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Denis Healey (born 30th August, 1917) was the final Prime Minister of the United Kingdom and the Leader of the Opposition for most of Margaret Thatcher's government. Having been Chancellor in the final Wilson government, he was elected leader of the Labour Party on 4th November 1980, beating Michael Foot. Support for Labour quickly jumped to double figure percentage points above the Tories and stayed there until the end of the Parliamentary term and the election of 3rd May, 1984.
As Prime Minister
Denis Healey was a popular prime minister for most of his term, both with the country and his political party. Much of the work of his first government was to reverse the policies of the Thatcher government, and he also set up the National Health Development Organisation and abolished bloodsports, He also signed the Anglo-Irish Agreement with the Irish Taoiseach Garrett Fitzgerald on 15th November, 1985. He went to the country again in 1988 and won a second term. An early move of his second government was the introduction of an automated national system for dividing labour and job sharing known as Work Share. Things went well until 1991, when the government made two unpopular decisions: the institution of a Social Wage and the nationalisation of the breweries. Those two policies were enough to lead to a hung Parliament in the British General Election 1993, after which a coalition was formed between Labour, the SNP, Plaid Cymru, Sinn Fein, the Cornish Nationalists, the Wessex Regionalists, the Ecology Party and the Liberals. Healey resigned shortly after the election when the devolution legislation went through.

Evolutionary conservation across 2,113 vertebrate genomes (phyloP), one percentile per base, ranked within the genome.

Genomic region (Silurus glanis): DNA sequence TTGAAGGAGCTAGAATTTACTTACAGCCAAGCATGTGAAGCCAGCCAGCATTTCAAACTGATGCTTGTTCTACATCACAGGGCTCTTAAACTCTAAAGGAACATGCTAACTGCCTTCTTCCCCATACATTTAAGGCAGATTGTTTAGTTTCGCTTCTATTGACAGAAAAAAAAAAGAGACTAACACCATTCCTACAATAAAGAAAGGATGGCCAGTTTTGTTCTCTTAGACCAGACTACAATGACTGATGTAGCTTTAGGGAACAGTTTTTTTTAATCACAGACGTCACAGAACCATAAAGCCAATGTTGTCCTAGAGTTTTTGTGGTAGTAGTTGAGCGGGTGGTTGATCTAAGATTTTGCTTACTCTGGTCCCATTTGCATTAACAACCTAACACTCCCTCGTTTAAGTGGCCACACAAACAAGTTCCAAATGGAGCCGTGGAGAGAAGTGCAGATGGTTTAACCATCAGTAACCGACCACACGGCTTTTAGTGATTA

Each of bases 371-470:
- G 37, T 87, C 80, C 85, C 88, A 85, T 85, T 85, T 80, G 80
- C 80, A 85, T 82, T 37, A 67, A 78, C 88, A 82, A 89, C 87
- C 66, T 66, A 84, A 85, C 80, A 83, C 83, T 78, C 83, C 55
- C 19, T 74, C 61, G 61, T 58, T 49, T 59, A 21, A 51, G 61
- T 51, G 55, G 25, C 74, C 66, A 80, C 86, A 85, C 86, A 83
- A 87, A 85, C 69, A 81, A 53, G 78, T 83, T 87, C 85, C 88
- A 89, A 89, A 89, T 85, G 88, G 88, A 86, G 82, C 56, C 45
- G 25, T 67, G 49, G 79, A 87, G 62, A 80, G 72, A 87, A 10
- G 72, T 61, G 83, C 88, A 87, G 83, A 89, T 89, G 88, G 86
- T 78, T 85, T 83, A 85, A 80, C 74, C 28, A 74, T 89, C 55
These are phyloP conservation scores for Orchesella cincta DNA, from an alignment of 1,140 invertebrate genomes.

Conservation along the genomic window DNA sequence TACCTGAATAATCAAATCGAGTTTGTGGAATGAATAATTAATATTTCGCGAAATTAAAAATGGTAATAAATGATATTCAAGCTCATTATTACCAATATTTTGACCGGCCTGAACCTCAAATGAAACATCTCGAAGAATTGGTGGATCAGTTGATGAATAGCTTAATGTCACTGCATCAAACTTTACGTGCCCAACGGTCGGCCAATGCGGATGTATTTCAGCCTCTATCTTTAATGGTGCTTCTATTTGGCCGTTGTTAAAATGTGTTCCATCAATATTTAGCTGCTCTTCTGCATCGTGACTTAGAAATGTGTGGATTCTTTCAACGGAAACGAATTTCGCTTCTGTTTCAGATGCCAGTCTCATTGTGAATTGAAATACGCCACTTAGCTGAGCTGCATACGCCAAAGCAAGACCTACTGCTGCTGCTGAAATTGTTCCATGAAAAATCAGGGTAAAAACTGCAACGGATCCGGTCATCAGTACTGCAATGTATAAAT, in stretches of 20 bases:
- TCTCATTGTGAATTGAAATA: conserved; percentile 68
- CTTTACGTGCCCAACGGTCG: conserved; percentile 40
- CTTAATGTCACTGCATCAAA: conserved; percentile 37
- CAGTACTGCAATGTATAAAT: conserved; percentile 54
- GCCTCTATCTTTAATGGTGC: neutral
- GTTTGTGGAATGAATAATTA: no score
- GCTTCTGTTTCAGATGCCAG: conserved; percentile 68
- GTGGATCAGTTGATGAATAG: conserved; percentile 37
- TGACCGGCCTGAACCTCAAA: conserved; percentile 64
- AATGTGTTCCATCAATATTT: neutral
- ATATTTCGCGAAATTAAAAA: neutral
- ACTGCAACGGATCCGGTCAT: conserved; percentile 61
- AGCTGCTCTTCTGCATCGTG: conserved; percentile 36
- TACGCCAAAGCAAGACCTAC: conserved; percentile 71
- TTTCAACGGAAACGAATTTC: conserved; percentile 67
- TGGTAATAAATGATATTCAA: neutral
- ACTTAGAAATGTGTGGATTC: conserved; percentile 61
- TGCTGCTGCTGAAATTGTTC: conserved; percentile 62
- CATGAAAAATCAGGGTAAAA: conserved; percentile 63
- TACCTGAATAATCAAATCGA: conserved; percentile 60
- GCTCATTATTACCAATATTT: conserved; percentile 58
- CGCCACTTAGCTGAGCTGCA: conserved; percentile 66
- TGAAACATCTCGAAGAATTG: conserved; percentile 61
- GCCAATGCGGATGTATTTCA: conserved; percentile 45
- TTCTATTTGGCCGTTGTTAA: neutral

Although Healey's government were popular, there were also many who were unhappy with their policies beside the two mentioned. The return of power to the trade unions, high taxation and policies which are seen as leading to high inflation were all unpopular.